Tuesday, May 3, 2011

Osama’s death – what next?

The death news of Osama Bin Laden that surprised the world is stale now. It is now very clear how the OBL resort in Kakul, near the city of Abbottabad was identified by the intelligence agencies of Pakistan after the capture of Patek, the Indonesian terrorist with the help of two French terrorists, put under surveillance under months and finally the shared information led to the US operation.

It is wrong to conclude that Pakistan was no board for many indicators. For one, the locals of the area were asked by the police on the fateful day to restrict their movement at night and keep the lights switched off. Why would such an order be given by police if something unusual was not to happen?  Secondly, a neighbour living close to the targeted compound told a local news channel that within five minutes of the crash of one of the helicopter countless number of army and police vehicles along with the fire tenders reached the area. This makes it evident that “everyone” was sitting in high state of readiness and was ready to reach the zone of operation within minutes. Otherwise such ready action groups take 10-20 minutes to react when not in absolute readiness or alert state.

Despite emerging information and evidence both the civilian and military hierarchy, till as late as 8 PM on 3 April, were adamant to confess their knowledge of the operation and were pretending to be surprised by the US action. And if this is really so, then what about those claims of impregnability of the defence of the country?

Now that the ordeal is over, one wonders what is next. Of course now there would be stepped up drone attacks “well deep inside” Pakistan with more ferocity and NO MERCY with bigger collateral damages than before. There will be more bloodshed both as result of the US drone attacks and the retaliation by the militants to avenge the death of OBL. This means Pakistan will be bathed in blood for an unforeseeable future.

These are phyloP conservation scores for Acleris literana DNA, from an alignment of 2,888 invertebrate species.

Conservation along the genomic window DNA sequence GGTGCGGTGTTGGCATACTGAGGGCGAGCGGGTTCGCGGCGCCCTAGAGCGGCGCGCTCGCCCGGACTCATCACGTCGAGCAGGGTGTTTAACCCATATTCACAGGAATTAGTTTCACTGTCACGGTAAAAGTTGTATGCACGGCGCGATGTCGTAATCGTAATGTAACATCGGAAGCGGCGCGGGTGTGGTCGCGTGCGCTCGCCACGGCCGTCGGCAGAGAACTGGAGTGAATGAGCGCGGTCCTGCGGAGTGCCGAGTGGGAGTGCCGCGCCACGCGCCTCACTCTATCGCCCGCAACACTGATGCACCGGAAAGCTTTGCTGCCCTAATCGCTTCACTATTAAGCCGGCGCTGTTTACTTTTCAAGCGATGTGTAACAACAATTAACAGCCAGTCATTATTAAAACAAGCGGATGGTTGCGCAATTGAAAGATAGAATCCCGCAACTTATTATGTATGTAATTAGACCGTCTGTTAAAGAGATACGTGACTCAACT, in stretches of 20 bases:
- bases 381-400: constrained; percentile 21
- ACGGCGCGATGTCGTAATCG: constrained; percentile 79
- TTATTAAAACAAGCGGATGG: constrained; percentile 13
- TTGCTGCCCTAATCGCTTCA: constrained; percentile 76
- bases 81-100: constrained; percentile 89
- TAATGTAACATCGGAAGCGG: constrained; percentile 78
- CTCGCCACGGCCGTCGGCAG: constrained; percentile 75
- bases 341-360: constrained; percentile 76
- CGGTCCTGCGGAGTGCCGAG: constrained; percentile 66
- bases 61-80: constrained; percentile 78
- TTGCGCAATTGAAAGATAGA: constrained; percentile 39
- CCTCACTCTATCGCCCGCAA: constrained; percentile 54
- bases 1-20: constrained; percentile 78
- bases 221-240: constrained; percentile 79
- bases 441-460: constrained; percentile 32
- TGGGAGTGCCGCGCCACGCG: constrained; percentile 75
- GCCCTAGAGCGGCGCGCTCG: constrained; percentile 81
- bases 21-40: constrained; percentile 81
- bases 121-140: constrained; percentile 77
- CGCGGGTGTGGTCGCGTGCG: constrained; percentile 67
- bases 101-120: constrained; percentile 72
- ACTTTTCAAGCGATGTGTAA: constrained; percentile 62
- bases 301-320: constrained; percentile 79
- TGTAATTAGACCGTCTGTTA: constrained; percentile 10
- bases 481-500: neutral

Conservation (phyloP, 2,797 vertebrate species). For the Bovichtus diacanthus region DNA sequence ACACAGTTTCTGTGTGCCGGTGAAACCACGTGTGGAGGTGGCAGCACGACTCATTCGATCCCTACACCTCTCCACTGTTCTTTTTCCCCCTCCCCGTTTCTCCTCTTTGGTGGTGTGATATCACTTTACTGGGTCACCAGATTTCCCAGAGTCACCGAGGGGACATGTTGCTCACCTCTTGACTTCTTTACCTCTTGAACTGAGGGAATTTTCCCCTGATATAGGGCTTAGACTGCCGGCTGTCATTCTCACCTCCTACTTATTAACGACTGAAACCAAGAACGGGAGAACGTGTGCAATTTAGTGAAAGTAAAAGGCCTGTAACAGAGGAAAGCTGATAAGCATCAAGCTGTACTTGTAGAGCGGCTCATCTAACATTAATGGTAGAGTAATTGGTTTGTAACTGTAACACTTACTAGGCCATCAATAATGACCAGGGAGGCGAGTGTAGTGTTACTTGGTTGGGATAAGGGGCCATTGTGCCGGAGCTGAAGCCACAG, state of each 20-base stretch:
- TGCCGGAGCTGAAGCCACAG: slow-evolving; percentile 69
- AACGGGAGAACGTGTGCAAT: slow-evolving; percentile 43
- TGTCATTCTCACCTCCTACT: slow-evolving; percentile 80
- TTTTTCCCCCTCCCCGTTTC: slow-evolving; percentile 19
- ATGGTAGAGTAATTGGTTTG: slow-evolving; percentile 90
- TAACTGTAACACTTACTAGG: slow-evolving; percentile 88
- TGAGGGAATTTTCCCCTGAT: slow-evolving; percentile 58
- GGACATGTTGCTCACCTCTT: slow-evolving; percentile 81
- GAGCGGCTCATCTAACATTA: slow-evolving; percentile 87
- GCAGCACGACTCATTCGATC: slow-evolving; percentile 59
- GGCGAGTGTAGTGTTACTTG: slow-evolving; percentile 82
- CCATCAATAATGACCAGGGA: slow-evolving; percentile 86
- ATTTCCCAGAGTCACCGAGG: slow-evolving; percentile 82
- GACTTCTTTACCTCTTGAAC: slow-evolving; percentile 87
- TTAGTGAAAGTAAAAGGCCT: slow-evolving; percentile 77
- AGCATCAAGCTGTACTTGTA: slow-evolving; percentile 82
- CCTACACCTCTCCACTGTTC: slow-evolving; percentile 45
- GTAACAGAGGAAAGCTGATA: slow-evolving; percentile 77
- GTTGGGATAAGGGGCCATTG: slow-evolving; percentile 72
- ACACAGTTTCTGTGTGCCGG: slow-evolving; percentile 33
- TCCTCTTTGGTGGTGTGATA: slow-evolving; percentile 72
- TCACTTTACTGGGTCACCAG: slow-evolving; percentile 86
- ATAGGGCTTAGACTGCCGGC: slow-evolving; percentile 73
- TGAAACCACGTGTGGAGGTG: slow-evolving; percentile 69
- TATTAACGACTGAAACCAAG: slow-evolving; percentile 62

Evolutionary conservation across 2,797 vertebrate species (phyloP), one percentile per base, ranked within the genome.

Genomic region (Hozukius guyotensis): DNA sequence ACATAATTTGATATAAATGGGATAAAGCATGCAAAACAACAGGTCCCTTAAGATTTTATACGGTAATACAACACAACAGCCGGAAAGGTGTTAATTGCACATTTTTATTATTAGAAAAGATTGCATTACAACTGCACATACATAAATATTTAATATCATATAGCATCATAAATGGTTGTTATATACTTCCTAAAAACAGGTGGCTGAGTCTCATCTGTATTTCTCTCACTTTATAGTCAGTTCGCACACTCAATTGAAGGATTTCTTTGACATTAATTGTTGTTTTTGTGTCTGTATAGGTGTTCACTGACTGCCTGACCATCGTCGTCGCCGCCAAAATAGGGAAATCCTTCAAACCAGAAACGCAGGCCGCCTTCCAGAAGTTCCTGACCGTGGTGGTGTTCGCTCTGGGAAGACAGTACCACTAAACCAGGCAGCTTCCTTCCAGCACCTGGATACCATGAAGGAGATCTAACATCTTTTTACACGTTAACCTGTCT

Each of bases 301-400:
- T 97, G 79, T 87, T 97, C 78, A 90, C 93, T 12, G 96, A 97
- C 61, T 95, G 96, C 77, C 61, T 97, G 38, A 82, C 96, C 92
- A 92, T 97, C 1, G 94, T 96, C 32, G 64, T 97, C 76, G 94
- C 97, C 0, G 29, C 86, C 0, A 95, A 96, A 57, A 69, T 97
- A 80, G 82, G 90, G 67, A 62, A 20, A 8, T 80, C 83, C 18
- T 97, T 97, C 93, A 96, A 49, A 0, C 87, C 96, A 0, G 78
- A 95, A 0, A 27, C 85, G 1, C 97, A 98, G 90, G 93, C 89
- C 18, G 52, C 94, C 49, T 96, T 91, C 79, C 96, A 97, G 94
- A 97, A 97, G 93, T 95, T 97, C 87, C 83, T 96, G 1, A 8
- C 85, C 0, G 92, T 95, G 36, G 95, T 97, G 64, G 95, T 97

The incident also casts a big question mark on the ongoing operations against the militants which has consumed thousands of men in uniform and civilians over the past one decade. Should we take it these sacrifices have gone waste? The entire US focus was on OBL and our failure to hunt him down and capture him before the US operation is a mother of all embarrassments, for which the nation surely wants credible answers.

The post US led operation scenario now wants from us a clear road map of our future strategy. We have to come out with clearly drawn lines for our part in the War against Terror. Any such mishap, that has embarrassed us in the eyes of the world community, will not only be disastrous but would also make us a rogue nation for ever, for no fault of the common citizens. The policy makers have to now think out positively to draw a well thought out plan that represents the aspirations f the nation and not few individuals.

Having said that, the thing that worries me now is the Pakistan’s nuclear arsenal. Like OBL, the nuclear arsenal of Pakistan is big worry for the world, specially the US. If a surgical operation by the US marines and Naval SEAL can be undertaken deep inside Pakistan, one can dread to think that in days to come an adventure of a much bigger magnitude can be launched against the Pakistan’s nuclear arsenal on the pretext of it falling in the hands of the militants.

Obviously after the death of OBL, there will be unprecedented hike in militant attacks in Pakistan, making the already fragile law and order situation in the country more alarming and disturbed. Under such conditions, one can safely presume that the world will show its concern on the possibility of the Pakistan’s nukes falling in the hands of the militants for use against the western countries. Such concerns have already been raised many a times by the West and the US. Such a situation can prompt a Libya like UN resolution against Pakistan and allowing the Special Forces under the ambit of UN to launch operations to take control of the Pakistani nuclear arsenal and shifting it to some “safer” places.

I hope and pray that we have made extra security arrangements to safeguard our nuclear arsenal against any “outside” misadventure. Our false claims of impregnable defence died down with the death of OBL. Let not tomorrow our government and all concerned tell the nation that the taking possession of our nuclear arsenal by some foreign country was in the best interest of Pakistan.

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